Free to Offend Episode 89 | Guest: Cameron Belt
Innovators and entrepreneurs often find themselves stuck in a Catch-22 when it comes to bringing new ideas to the market: Regulators are skeptical to change laws and standards until there’s evidence it’s safe to do so, but innovators can’t generate that evidence until those laws and standards are actually changed.
Economist Cameron Belt joined the program to discuss his paper on “regulatory sandboxes” for Nevada Policy — a policy concept that allows innovators and regulators to overcome that Catch-22 and build a more dynamic, and flexible, regulatory framework.
Read the Transcript
Cameron Belt: I heard that it was launching, and I said, you know what? I want to do this just because it’s cool. And I was actually the first illegal Uber rider in Reno.
Michael Schaus: This is Free to Offend on your host, Michael Schaus. Yes, we understand that regulations are often a major burden upon those who are trying to innovate or trying to do something new in the marketplace.
But how exactly do you fix that? Because even as libertarian as I am, you can’t just rush out there and say, Hey, let’s suspend all regulations. That’s just impractical. And the chaos that would ensue certainly would be overwhelming, even if you think that the vast majority of regulations probably should go away. So how do you tackle this? What are some ways that you can make sure innovation is still able to exist in the marketplace?
Well, an idea out there is something called regulatory sandboxes. To talk about that, I’m very happy to welcome Cameron Belt. You probably recognize the name. He’s an economist. He’s been lingering around forever here in Nevada. I know that he’s done some work for Nevada Policy in the past.
He’s got his master’s at the University of Nevada in Reno, so he’s been doing work in Nevada for a very long time. And he’s a great guy, great friend of the program, great friend of the institute. Cameron, thanks so much for joining us.
Cameron Belt: Thank you for having me. I’m excited to be here.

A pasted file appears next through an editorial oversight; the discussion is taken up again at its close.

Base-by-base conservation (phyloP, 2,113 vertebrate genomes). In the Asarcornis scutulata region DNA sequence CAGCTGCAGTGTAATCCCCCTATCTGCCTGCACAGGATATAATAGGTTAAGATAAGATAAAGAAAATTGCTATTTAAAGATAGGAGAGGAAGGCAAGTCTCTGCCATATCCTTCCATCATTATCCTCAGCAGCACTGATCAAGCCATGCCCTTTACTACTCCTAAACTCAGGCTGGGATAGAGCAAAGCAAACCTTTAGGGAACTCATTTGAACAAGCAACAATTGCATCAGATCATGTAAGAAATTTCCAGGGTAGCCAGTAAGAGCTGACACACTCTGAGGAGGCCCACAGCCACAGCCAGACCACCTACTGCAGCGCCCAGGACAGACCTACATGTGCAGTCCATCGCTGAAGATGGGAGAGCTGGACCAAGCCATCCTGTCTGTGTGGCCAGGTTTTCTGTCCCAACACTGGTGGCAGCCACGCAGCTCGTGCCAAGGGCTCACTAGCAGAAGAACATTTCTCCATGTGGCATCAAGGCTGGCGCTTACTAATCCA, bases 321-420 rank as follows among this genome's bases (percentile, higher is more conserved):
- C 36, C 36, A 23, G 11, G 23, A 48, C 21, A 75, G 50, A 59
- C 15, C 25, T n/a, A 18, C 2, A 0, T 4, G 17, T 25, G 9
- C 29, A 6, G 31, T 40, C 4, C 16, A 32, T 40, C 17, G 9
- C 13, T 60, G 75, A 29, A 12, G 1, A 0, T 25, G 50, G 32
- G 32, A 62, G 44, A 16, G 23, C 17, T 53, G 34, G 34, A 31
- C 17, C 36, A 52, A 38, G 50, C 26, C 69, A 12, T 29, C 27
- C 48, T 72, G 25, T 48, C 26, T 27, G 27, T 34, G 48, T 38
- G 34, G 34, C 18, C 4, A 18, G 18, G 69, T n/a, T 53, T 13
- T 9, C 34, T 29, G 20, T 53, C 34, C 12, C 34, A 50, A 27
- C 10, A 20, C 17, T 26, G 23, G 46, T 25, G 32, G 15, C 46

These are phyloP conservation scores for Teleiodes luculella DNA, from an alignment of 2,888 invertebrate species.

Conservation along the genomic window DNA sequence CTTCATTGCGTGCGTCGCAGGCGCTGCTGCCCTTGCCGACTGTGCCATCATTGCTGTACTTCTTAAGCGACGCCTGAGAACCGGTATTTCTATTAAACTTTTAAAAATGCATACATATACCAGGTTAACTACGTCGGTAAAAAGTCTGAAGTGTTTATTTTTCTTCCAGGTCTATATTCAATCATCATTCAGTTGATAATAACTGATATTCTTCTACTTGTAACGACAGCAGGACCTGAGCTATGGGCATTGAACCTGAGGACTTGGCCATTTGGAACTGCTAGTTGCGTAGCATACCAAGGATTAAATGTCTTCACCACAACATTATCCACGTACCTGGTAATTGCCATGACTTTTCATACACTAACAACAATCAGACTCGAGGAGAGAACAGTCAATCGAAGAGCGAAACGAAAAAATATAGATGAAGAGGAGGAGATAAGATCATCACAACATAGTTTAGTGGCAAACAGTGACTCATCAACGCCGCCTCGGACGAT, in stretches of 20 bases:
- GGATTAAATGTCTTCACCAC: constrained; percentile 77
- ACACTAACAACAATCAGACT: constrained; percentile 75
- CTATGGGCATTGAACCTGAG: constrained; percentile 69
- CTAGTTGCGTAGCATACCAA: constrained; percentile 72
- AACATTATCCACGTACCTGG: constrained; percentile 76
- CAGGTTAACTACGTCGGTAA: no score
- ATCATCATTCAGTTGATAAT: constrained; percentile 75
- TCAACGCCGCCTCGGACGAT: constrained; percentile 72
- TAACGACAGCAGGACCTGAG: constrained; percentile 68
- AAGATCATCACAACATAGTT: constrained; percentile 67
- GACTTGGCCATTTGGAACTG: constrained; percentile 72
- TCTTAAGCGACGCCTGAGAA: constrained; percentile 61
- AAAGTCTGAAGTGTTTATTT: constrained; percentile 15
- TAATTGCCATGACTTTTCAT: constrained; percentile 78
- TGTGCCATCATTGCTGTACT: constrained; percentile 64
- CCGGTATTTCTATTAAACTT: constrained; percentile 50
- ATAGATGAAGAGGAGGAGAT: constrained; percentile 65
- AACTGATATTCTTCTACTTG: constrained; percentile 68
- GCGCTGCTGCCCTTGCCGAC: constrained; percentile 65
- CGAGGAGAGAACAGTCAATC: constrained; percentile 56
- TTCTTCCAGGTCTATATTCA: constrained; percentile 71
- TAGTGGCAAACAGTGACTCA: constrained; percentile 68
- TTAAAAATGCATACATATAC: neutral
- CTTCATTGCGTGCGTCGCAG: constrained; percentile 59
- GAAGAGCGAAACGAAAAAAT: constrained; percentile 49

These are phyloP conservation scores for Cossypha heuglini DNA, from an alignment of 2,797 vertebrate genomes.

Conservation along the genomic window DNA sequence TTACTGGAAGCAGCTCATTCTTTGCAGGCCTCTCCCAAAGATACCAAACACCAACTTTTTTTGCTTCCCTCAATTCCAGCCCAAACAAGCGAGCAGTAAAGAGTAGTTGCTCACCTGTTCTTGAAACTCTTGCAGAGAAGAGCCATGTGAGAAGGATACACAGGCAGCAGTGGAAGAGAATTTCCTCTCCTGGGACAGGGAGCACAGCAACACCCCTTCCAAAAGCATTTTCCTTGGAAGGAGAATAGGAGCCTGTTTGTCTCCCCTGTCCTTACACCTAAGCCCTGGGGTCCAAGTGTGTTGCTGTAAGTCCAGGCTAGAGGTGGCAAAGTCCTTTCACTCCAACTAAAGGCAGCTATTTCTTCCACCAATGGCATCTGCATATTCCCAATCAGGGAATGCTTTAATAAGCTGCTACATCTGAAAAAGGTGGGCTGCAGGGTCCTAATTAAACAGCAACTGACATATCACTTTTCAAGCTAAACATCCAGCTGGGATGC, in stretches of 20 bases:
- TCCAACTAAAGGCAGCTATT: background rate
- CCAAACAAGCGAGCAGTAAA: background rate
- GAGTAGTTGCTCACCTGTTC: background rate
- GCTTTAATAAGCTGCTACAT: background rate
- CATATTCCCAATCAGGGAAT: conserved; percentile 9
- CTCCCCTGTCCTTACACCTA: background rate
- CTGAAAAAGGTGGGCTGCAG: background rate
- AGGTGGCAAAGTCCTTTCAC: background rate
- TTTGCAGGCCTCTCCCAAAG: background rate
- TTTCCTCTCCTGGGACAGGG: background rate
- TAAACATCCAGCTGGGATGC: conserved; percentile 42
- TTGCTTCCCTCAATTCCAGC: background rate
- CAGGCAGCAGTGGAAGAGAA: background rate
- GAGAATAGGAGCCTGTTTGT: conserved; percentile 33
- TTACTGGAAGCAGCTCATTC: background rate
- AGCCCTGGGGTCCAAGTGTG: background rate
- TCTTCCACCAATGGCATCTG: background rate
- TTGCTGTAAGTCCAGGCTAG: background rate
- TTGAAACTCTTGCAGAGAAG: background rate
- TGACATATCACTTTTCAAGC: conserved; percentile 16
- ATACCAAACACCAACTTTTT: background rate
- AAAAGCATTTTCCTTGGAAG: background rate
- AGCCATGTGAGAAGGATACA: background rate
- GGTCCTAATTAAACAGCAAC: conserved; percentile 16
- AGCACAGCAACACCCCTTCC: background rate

Michael Schaus: I know recently, by the way, you were also working with Uber and Lyft, which is just kind of goes to my heart because that shows what kind of guy you are when you start talking about regulations and everything. And one of the things that we want to talk about is this idea of a regulatory sandbox. And I love this idea. I actually think it kind of fits in with what you were previously doing with groups like Uber and Lyft and what have you.
It’s this idea of let’s create an environment where when people want to innovate, we actually give them the regulatory freedom to do that. Explain kind of in a nutshell, what is the regulatory sandbox and how it has, or could be applied.
Cameron Belt: Absolutely. So, I’ll start off with just explaining in general what a regulatory sandbox is.
So, it’s a big word. It’s a big name for something that’s actually a really easy concept to understand, right? What it comes down to is a regulatory sandbox is a policy option where a state elects to allow for entrepreneurs to just try their businesses, right?
And why is that a big thing? Well, sometimes regulations can get in the way of new business ideas, right? Sometimes regulations have been written in code and codified for the last 20, 30, 40 years maybe. And now with changes in technology, advancements and you know, whatever it is sometimes what’s possible can actually butt up against what’s permittable, right? What the government allows to happen.
A regulatory sandbox says It allows an entrepreneur to come in and say, “Hey, I’ve got this really cool idea, but it conflicts with these two different regulations that are on the books right now. Rather than you going through and changing the laws and doing this whole thing, would you mind suspending these laws for the next year, two years maybe, and allow me to test this product and market to potentially a limited amount of people, right? That way I can gather data, find out if this crazy idea that I’ve got actually works. If it’s making people’s lives better. And then you, the regulators can learn, oh, the market has now changed. We might need to catch up as well.”